US 'war on terror' is an insult to the victims of 9/11


OPINION:THE 9/11 attacks were horrific crimes that rightly garnered widespread sympathy around the world for the American people.

The US government’s response was swift, decisive and appallingly stupid as it attacked and invaded two of the world’s poorest countries: Afghanistan and Iraq. It ignored the deep fears and wishes of millions of people around the world who protested on February 15th, 2003.

The communal grief and sympathy for those killed and bereaved on 9/11 was wilfully exploited by a neoconservative agenda in order to wage terror on a massive scale, premised on the extreme ideology of the now defunct Project for the New American Century, through which Messrs Rumsfeld, Wolfowitz, Cheney et al had argued repeatedly for regime change in Iraq. The real aim of the Bush administration, of which it boasted quite openly, was to seek global hegemony by the United States – a flawed policy that confused dominance abroad with security at home.

The farcically named “war on terror” has caused immense suffering to millions of people. Premised on disinformation, false claims and a desire for world dominance, it has involved the corporate theft of resources; the misuse of reconstruction funds; illegal rendition and torture (as in Guantanamo Bay and Abu Ghraib); an assault on civil liberties; the gross vilification of the Islamic religion; the stoking of ethnic tension and hatred; indiscriminate bombings and shootings; the use of cluster bombs and white phosphorous; the cowardly use of unmanned drone aircraft; and thousands dead, injured and displaced.

Take, for example, the violence visited on a medium-sized town of 350,000 people on the Euphrates river west of Baghdad in Iraq’s Anbar province between April and November 2004. As unembedded journalist Dahr Jamail relates in his book Beyond the Green Zone, the response to the killing by insurgents of four private Blackwater military contractors was a siege and assault by US forces in a surge of collective punishment.

US forces declared a curfew and refused the evacuation of the wounded and the ingress of medical aid while snipers shot from the minarets of mosques at anything that moved, including women and children. Hospital doctors confirmed between 20 and 30 per cent of victims’ wounds were the result of sniper fire, often from dumdum bullets.

Almost every family in this city lost a member. The number of dead is disputed but ranges between 6,000 and 12,000, the majority being old men, women and children.

Mike Marquez of the Guardiannoted that the city’s compensation commissioner reported that “36,000 of the city’s 50,000 homes were destroyed, along with 60 schools and 65 mosques and shrines”. Patrick Cockburn of the Independentcalled it “a city of ruins” and reported on the dramatic increase in cancers, birth defects and infant mortality, more than those in Hiroshima and Nagasaki in 1945, as a result of the use of chemical weapons.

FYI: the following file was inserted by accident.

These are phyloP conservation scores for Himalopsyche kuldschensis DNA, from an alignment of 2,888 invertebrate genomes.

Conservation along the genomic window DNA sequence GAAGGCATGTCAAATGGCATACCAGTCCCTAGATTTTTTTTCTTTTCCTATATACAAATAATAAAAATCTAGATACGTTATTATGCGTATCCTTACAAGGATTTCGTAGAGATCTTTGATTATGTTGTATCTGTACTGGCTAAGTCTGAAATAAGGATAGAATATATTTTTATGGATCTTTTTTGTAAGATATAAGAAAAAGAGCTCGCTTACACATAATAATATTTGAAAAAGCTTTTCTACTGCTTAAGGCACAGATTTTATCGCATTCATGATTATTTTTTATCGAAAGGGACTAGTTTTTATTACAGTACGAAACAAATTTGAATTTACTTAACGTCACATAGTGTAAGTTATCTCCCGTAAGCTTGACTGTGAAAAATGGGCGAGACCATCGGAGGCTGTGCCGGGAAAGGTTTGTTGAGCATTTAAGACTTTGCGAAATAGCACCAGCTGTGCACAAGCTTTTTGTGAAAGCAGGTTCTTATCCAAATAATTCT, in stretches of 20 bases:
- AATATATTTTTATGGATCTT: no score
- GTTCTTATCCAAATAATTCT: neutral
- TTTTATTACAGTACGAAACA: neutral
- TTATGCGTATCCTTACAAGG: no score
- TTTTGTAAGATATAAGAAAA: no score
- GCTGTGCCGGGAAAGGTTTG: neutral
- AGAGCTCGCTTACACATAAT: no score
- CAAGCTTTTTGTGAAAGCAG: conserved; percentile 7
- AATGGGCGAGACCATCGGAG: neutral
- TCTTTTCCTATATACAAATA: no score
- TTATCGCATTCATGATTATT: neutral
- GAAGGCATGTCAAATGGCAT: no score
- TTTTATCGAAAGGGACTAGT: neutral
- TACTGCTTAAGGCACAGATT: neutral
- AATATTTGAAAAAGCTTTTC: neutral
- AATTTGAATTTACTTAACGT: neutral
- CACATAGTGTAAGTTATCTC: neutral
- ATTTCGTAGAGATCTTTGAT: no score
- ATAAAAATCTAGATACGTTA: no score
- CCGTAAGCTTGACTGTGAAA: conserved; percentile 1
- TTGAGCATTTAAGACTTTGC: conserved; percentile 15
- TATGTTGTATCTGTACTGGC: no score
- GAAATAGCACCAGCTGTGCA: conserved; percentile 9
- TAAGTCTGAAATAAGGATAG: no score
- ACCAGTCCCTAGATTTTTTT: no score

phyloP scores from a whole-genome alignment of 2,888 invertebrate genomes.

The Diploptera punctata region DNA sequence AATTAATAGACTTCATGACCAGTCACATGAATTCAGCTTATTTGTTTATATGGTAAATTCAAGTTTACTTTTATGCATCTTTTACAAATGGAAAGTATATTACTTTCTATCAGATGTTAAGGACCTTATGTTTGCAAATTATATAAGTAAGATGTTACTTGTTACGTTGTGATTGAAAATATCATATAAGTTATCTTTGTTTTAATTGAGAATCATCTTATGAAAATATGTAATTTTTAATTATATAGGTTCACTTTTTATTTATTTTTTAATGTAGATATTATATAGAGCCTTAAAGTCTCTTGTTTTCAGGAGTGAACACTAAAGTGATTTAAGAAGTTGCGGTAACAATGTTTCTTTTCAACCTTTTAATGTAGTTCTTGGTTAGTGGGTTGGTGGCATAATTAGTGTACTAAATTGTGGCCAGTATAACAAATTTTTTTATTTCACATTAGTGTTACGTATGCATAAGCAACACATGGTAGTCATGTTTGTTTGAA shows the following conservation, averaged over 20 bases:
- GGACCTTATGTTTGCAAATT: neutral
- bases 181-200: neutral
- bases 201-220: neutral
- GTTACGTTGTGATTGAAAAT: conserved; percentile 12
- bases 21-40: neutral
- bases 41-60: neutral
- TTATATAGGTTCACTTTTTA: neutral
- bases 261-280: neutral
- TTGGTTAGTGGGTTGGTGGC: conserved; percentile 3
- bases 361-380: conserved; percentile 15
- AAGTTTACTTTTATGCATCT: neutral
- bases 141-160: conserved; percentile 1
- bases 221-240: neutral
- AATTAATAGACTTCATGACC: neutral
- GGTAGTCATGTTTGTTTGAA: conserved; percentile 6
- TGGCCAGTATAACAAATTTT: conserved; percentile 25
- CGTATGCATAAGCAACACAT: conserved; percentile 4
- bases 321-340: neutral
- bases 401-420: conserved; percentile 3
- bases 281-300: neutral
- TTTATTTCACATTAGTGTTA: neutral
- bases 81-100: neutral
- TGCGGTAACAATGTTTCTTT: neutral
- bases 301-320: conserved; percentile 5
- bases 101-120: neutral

The city is Fallujah. Strangely, its name and imagery are not etched in our memories like the Twin Towers are. Likewise, in Barack Obama’s escalated drone war in Afghanistan and Pakistan, where estimates claim between 10 and 25 civilians are killed for every combatant in such strikes, we will never know the names of those villages or people, nor will they be commemorated with documentary programmes.

This year is set to be the bloodiest yet in the US’s longest foreign war, in Afghanistan. Yet our Government treats its main protagonist to an uncritical establishment-fest here in May without any concern expressed for the victims of his foreign policy.

The human and financial cost of these wars has been colossal. Estimates of numbers killed inevitably vary, from that of Jason Burke (author of The 9/11 Wars), 250,000, with at least 750,000 injured for both wars; to the British medical journal the Lancet’s estimate of more than one million civilians killed in Iraq alone. Even taking Burke’s estimate, this represents 85 times the number of people killed in the 9/11 attacks, which is shocking.

As many as 7,500 coalition troops have been killed, with tens of thousands badly injured – equally shocking and unacceptable. The financial cost of these wars to the US alone is between $1.28 trillion and $4 trillion. That’s an awful lot of jobs, schools and health programmes.

And as the journalist Robert Fisk noted last week, nobody is asking the necessary question of why a group men from the Middle East would want to fly planes into skyscrapers. Palestine perhaps?

By any analysis, the horrific and unjustified suffering inflicted on the people of Afghanistan and Iraq is a deep insult to the memory of those killed on 9/11. As we remember them this week, let us spare some thoughts also for the victims of the wars waged by Bush and Blair, and now Obama and Cameron. Ireland should call for these wars to end; withdraw Irish troops serving in the International Security Assistance Force in Afghanistan; and end the US military’s stopover facility at Shannon airport. It’s the least we can do.

Ten Years of the War on Terror - Was it Justified?